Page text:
## Types of Data

**Parameter** – this is always a numerical measurement which describes a characteristic of a population.

**Statistic** – this is always a numerical measurement which describes a characteristic of a sample.

Though these both may sound similar, a parameter and statistic are not the same at all except for the fact they are both numerical measurements. Since they sound similar it would prove wise to provide a couple of examples to make sure we understand the difference between the 2.

Take into consideration the congress of the United States, we can see there are so many men and so many women. If we are talking about the entire group of congress, that would be a *parameter*.

A *statistic* would deal with, for example, the average amount of time one may spend waiting to check out at the grocery store. This would require only a sample of people waiting as opposed to a parameter which describes a population, not a sample.

**Quantitative data **-data which consists always of numbers which represent counts or measurements.

**Qualitative data **– this is data which consists and is distinguished by any non-numerical characteristic. It is also referred to commonly as *categorical* or *attributes data)*.

**Discrete data **– this type of data results when the amount of possible values is a *countable* or a *finite* number. (So the number of possible values would be something like 0, 1, 2, and continue forward so on and so on.

**Continuous (numerical) data** – this data results from values whos possibilities are *infinite*. These values correspond to a continuous scale which covers ranges of values with no gaps, jumps, or interruptions.

### Example and Difference Between Continuous Data and Discrete Data

If several sets of data, would they all be considered the same? Let’s look at an example to better understand the difference between discrete data and continuous (numerical) data.

For *discrete data*, let us picture counting the average eggs a chicken hatches. This number at the end of the day will be a number such as 1, 2, 3, etc.

For* continuous data*, let us picture milking a cow instead, and ending up with what we believe to be 2 gallons of milk, but really it could be something like 2.03, or better yet it might be something like 2.03111, in other words, it could take any value that is within a *continuous range*.

We counted for chicken eggs (that was *discrete*), but for cows milk, we measured it (that would be *continuous*).

## The 4 different levels of measurement (With examples)

So how would we break down the different data? We can use different levels of measurements. How do we take a particular data set and then try to determine its level of measurement? We should always start at the nominal level. Any data will satisfy the requirements of the nominal level.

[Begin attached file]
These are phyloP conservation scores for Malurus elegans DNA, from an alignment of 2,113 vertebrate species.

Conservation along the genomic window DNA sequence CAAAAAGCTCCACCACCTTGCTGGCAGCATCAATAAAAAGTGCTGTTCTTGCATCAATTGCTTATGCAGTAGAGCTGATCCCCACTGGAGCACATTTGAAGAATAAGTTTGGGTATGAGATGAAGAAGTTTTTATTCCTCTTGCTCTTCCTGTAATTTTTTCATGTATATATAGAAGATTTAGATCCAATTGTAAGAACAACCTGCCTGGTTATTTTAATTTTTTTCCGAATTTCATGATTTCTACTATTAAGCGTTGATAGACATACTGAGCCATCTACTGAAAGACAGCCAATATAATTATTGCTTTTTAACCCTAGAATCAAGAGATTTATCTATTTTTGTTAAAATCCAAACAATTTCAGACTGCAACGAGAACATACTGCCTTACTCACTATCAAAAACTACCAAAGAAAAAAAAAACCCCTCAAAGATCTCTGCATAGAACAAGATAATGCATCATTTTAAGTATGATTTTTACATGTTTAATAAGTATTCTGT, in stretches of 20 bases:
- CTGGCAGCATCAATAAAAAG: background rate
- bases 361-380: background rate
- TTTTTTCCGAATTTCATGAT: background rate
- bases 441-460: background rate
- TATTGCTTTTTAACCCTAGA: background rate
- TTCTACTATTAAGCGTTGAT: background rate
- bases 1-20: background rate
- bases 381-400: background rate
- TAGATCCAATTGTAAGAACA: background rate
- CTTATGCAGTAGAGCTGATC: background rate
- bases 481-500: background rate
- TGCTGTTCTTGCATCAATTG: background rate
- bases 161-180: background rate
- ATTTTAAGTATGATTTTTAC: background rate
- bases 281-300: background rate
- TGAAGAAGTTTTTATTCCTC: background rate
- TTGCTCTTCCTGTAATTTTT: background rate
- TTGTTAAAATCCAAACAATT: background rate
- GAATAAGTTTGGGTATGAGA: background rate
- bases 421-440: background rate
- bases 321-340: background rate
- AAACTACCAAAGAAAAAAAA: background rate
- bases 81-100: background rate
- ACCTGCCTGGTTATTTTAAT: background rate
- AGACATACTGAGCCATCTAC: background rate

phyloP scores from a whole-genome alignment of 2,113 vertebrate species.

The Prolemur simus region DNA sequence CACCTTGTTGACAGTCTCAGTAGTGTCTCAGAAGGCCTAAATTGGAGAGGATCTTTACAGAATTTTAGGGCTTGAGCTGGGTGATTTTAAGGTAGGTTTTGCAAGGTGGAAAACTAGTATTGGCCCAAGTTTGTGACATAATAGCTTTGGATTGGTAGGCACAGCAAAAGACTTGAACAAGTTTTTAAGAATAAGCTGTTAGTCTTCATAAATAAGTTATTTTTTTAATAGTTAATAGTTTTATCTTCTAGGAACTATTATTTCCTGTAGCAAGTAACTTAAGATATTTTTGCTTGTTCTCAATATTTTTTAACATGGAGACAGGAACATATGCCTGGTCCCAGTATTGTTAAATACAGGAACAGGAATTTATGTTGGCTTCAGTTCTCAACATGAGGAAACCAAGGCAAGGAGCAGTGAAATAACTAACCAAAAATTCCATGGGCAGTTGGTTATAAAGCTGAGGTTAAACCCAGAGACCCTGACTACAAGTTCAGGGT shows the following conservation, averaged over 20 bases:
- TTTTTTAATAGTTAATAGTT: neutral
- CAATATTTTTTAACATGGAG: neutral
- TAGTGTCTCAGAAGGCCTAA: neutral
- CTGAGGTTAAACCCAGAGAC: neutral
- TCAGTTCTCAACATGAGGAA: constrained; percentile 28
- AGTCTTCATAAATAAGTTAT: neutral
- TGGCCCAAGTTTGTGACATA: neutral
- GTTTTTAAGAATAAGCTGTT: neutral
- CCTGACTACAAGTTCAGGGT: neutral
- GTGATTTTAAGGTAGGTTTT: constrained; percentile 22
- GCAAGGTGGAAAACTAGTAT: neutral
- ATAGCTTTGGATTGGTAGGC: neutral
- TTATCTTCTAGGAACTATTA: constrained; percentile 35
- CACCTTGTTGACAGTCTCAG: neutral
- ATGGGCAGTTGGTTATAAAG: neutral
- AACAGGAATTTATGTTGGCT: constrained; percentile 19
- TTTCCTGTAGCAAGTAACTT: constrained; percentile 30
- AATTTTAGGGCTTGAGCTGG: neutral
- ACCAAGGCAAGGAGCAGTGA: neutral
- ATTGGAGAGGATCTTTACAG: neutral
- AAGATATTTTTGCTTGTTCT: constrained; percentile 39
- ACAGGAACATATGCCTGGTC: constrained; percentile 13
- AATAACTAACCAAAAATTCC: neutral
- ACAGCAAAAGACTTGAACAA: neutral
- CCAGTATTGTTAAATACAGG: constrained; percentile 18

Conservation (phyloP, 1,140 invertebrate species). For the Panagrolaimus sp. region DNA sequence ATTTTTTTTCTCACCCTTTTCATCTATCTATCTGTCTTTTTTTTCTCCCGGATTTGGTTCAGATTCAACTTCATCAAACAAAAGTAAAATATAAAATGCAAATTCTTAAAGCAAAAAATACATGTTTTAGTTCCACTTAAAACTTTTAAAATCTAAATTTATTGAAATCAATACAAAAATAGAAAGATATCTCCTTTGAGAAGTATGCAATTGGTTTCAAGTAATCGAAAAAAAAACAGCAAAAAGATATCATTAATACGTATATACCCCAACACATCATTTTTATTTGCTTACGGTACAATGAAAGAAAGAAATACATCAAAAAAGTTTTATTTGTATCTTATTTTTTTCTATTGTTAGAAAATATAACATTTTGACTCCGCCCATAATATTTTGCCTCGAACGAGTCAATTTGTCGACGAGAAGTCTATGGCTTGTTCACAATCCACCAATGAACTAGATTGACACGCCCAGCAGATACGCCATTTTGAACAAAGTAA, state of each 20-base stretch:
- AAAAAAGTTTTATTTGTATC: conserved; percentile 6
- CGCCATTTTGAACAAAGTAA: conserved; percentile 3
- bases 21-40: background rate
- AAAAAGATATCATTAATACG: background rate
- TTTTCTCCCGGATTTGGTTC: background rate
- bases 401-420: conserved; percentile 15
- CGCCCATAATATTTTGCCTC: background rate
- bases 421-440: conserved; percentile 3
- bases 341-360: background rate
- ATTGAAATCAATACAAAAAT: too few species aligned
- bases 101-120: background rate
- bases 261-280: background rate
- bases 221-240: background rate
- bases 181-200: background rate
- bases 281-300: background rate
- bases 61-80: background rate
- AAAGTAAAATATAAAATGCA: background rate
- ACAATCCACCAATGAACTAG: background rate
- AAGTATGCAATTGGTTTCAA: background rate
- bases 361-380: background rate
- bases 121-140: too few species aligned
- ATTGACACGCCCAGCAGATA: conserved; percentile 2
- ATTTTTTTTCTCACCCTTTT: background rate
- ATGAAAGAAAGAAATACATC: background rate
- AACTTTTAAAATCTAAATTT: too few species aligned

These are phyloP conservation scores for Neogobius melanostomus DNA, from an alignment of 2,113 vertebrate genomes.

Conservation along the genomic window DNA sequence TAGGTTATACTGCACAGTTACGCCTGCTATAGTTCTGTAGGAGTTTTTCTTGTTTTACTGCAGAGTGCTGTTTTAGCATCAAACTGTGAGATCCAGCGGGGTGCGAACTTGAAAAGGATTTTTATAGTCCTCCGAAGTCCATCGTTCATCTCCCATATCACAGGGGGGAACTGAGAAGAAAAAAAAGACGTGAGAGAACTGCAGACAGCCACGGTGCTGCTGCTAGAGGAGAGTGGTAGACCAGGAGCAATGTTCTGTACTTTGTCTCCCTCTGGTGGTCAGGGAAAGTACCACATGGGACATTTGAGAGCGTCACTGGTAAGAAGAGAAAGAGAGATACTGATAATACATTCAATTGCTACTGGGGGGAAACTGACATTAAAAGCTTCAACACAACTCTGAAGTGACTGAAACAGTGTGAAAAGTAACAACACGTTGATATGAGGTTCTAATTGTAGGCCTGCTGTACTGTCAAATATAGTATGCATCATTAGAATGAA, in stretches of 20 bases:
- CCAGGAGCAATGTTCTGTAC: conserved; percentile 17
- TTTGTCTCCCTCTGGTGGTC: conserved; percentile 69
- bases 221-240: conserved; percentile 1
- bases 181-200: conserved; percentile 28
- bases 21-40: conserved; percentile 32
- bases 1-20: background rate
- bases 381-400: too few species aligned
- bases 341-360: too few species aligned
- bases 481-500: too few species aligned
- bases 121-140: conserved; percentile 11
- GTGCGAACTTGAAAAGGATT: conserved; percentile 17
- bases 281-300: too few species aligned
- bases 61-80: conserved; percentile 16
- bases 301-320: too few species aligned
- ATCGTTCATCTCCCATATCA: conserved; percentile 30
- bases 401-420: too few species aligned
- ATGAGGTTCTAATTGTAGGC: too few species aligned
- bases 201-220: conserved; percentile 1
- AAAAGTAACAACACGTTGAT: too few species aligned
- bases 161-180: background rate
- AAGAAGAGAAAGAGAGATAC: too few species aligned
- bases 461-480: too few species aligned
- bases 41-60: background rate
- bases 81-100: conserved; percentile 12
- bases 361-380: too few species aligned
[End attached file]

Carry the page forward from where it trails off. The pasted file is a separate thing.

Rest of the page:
The** nominal level of measurement** – this level is always characterized in data which consists of labels, names, or categories. This data can’t be arranged in any ordering scheme, such as high to low.

If we are looking at NBA player heights, the data would meet the first level of measurement since the data is height. Since it meets the nominal level, we would then check the ordinal level.

The **ordinal level of measurement **– this is when the data can be arranged in a specific order, but the differences between the values either are meaningless or can’t be determined. Such as in the question “rate your degree of discomfort, 1-not bad , 2-kind of bad, or 3- bad”. In this example, the numbers are only used as tags.

Can we arrange the data in a meaningful order regarding NBA player heights? With height, we are able to arrange the data from shortest to tallest, or tallest to shortest. This means it satisfies the ordinal level which means we can ignore the nominal level since that is the lowest level. The next level we want to look at is the interval level.

Then we have the **interval level of measurement –** this is similar to the ordinal level, the addition would be that the differences between 2 values of data are meaningful. (Data that is at this level doesn’t have a **natural zero** starting point or in other words, where **none** of the quantity is present.)

Do our heights satisfy this? If we have a height of 5’6 and another of 5’12, then the data between those 2 values are meaningful. This data type (heights) also satisfies the interval level of measurement. The last and highest possible level is the ratio level of measurement.

The **ratio level of measurement** – Here we are the same as the interval level, with the simple addition of there being a natural zero starting point. Zero would, of course, indicate that there is none if a quantity present). At this level, ratios and differences are meaningful.

Does our height example meet this last and highest level? Does zero have meaning in terms of height? You bet your socks it does! Zero would mean there is no height, so it is meaningful.

### Here is another example for you

What would be the level of measurement for Consumer Reports which provides 3 ratings, “not recommended”, “recommended”, and “best buy”.

Since we are able to put our data in order from “best buy” to “not recommended” this satisfies the ordinal level of measurement. But since we are not able to determine a meaningful difference between all classifications of “best buy”, “recommended”, and “not recommended”. So the highest level would be the ordinal level.